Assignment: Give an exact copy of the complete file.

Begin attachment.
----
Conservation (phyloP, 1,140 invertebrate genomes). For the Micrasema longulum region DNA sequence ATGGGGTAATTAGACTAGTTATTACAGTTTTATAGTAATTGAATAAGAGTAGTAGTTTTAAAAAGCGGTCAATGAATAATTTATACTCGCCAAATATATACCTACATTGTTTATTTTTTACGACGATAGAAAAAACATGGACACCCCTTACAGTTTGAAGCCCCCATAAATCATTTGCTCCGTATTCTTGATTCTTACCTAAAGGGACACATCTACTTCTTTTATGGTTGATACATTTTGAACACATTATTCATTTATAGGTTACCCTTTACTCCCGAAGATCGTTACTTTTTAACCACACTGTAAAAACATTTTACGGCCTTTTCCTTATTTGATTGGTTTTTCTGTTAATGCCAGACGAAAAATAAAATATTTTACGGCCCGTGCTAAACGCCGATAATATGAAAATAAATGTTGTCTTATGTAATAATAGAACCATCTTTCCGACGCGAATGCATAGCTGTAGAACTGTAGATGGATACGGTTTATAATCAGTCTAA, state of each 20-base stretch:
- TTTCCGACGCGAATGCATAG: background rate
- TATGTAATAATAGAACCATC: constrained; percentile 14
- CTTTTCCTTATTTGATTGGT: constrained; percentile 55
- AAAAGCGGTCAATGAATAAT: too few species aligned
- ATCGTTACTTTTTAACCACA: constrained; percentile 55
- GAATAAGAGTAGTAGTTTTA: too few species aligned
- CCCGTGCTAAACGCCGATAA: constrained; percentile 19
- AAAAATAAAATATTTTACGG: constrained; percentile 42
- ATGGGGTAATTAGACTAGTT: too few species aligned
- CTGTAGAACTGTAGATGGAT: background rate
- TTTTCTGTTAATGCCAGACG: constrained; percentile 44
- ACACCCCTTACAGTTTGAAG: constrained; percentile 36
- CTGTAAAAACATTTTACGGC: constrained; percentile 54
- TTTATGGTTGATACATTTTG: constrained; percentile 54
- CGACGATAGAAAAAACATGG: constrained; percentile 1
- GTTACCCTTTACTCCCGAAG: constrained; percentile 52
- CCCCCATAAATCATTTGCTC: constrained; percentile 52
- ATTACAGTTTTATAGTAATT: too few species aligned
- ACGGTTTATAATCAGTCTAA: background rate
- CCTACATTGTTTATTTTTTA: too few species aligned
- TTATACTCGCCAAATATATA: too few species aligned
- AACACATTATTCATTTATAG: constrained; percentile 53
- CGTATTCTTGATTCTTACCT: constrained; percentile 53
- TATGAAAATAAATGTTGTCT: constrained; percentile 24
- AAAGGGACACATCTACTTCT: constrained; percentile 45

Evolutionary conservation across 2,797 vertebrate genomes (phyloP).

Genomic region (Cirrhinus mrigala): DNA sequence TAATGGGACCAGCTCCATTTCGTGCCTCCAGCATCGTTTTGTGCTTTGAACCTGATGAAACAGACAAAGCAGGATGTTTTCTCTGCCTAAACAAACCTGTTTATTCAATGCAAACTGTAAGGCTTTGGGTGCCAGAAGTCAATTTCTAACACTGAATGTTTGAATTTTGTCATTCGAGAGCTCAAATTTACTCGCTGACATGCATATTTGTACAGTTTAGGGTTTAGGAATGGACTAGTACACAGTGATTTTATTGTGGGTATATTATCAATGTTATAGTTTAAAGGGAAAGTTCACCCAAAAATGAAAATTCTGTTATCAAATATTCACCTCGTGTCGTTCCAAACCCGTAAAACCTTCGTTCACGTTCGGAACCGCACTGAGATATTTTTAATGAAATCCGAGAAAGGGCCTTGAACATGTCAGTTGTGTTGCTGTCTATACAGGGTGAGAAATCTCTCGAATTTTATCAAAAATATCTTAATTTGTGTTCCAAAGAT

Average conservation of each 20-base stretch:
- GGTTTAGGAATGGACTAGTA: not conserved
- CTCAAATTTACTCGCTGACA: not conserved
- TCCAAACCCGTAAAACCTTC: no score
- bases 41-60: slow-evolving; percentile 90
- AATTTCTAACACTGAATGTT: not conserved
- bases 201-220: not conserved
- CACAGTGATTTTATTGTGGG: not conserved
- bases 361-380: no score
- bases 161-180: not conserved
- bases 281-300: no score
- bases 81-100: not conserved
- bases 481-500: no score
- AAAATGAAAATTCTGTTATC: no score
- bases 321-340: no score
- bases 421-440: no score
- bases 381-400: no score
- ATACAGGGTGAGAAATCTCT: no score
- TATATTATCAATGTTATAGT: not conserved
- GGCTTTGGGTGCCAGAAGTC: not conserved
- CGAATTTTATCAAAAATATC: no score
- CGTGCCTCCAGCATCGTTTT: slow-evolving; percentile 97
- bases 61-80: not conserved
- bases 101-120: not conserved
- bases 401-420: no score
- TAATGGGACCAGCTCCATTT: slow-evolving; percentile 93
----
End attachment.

Conservation (phyloP, 1,140 invertebrate genomes). For the Micrasema longulum region DNA sequence ATGGGGTAATTAGACTAGTTATTACAGTTTTATAGTAATTGAATAAGAGTAGTAGTTTTAAAAAGCGGTCAATGAATAATTTATACTCGCCAAATATATACCTACATTGTTTATTTTTTACGACGATAGAAAAAACATGGACACCCCTTACAGTTTGAAGCCCCCATAAATCATTTGCTCCGTATTCTTGATTCTTACCTAAAGGGACACATCTACTTCTTTTATGGTTGATACATTTTGAACACATTATTCATTTATAGGTTACCCTTTACTCCCGAAGATCGTTACTTTTTAACCACACTGTAAAAACATTTTACGGCCTTTTCCTTATTTGATTGGTTTTTCTGTTAATGCCAGACGAAAAATAAAATATTTTACGGCCCGTGCTAAACGCCGATAATATGAAAATAAATGTTGTCTTATGTAATAATAGAACCATCTTTCCGACGCGAATGCATAGCTGTAGAACTGTAGATGGATACGGTTTATAATCAGTCTAA, state of each 20-base stretch:
- TTTCCGACGCGAATGCATAG: background rate
- TATGTAATAATAGAACCATC: constrained; percentile 14
- CTTTTCCTTATTTGATTGGT: constrained; percentile 55
- AAAAGCGGTCAATGAATAAT: too few species aligned
- ATCGTTACTTTTTAACCACA: constrained; percentile 55
- GAATAAGAGTAGTAGTTTTA: too few species aligned
- CCCGTGCTAAACGCCGATAA: constrained; percentile 19
- AAAAATAAAATATTTTACGG: constrained; percentile 42
- ATGGGGTAATTAGACTAGTT: too few species aligned
- CTGTAGAACTGTAGATGGAT: background rate
- TTTTCTGTTAATGCCAGACG: constrained; percentile 44
- ACACCCCTTACAGTTTGAAG: constrained; percentile 36
- CTGTAAAAACATTTTACGGC: constrained; percentile 54
- TTTATGGTTGATACATTTTG: constrained; percentile 54
- CGACGATAGAAAAAACATGG: constrained; percentile 1
- GTTACCCTTTACTCCCGAAG: constrained; percentile 52
- CCCCCATAAATCATTTGCTC: constrained; percentile 52
- ATTACAGTTTTATAGTAATT: too few species aligned
- ACGGTTTATAATCAGTCTAA: background rate
- CCTACATTGTTTATTTTTTA: too few species aligned
- TTATACTCGCCAAATATATA: too few species aligned
- AACACATTATTCATTTATAG: constrained; percentile 53
- CGTATTCTTGATTCTTACCT: constrained; percentile 53
- TATGAAAATAAATGTTGTCT: constrained; percentile 24
- AAAGGGACACATCTACTTCT: constrained; percentile 45

Evolutionary conservation across 2,797 vertebrate genomes (phyloP).

Genomic region (Cirrhinus mrigala): DNA sequence TAATGGGACCAGCTCCATTTCGTGCCTCCAGCATCGTTTTGTGCTTTGAACCTGATGAAACAGACAAAGCAGGATGTTTTCTCTGCCTAAACAAACCTGTTTATTCAATGCAAACTGTAAGGCTTTGGGTGCCAGAAGTCAATTTCTAACACTGAATGTTTGAATTTTGTCATTCGAGAGCTCAAATTTACTCGCTGACATGCATATTTGTACAGTTTAGGGTTTAGGAATGGACTAGTACACAGTGATTTTATTGTGGGTATATTATCAATGTTATAGTTTAAAGGGAAAGTTCACCCAAAAATGAAAATTCTGTTATCAAATATTCACCTCGTGTCGTTCCAAACCCGTAAAACCTTCGTTCACGTTCGGAACCGCACTGAGATATTTTTAATGAAATCCGAGAAAGGGCCTTGAACATGTCAGTTGTGTTGCTGTCTATACAGGGTGAGAAATCTCTCGAATTTTATCAAAAATATCTTAATTTGTGTTCCAAAGAT

Average conservation of each 20-base stretch:
- GGTTTAGGAATGGACTAGTA: not conserved
- CTCAAATTTACTCGCTGACA: not conserved
- TCCAAACCCGTAAAACCTTC: no score
- bases 41-60: slow-evolving; percentile 90
- AATTTCTAACACTGAATGTT: not conserved
- bases 201-220: not conserved
- CACAGTGATTTTATTGTGGG: not conserved
- bases 361-380: no score
- bases 161-180: not conserved
- bases 281-300: no score
- bases 81-100: not conserved
- bases 481-500: no score
- AAAATGAAAATTCTGTTATC: no score
- bases 321-340: no score
- bases 421-440: no score
- bases 381-400: no score
- ATACAGGGTGAGAAATCTCT: no score
- TATATTATCAATGTTATAGT: not conserved
- GGCTTTGGGTGCCAGAAGTC: not conserved
- CGAATTTTATCAAAAATATC: no score
- CGTGCCTCCAGCATCGTTTT: slow-evolving; percentile 97
- bases 61-80: not conserved
- bases 101-120: not conserved
- bases 401-420: no score
- TAATGGGACCAGCTCCATTT: slow-evolving; percentile 93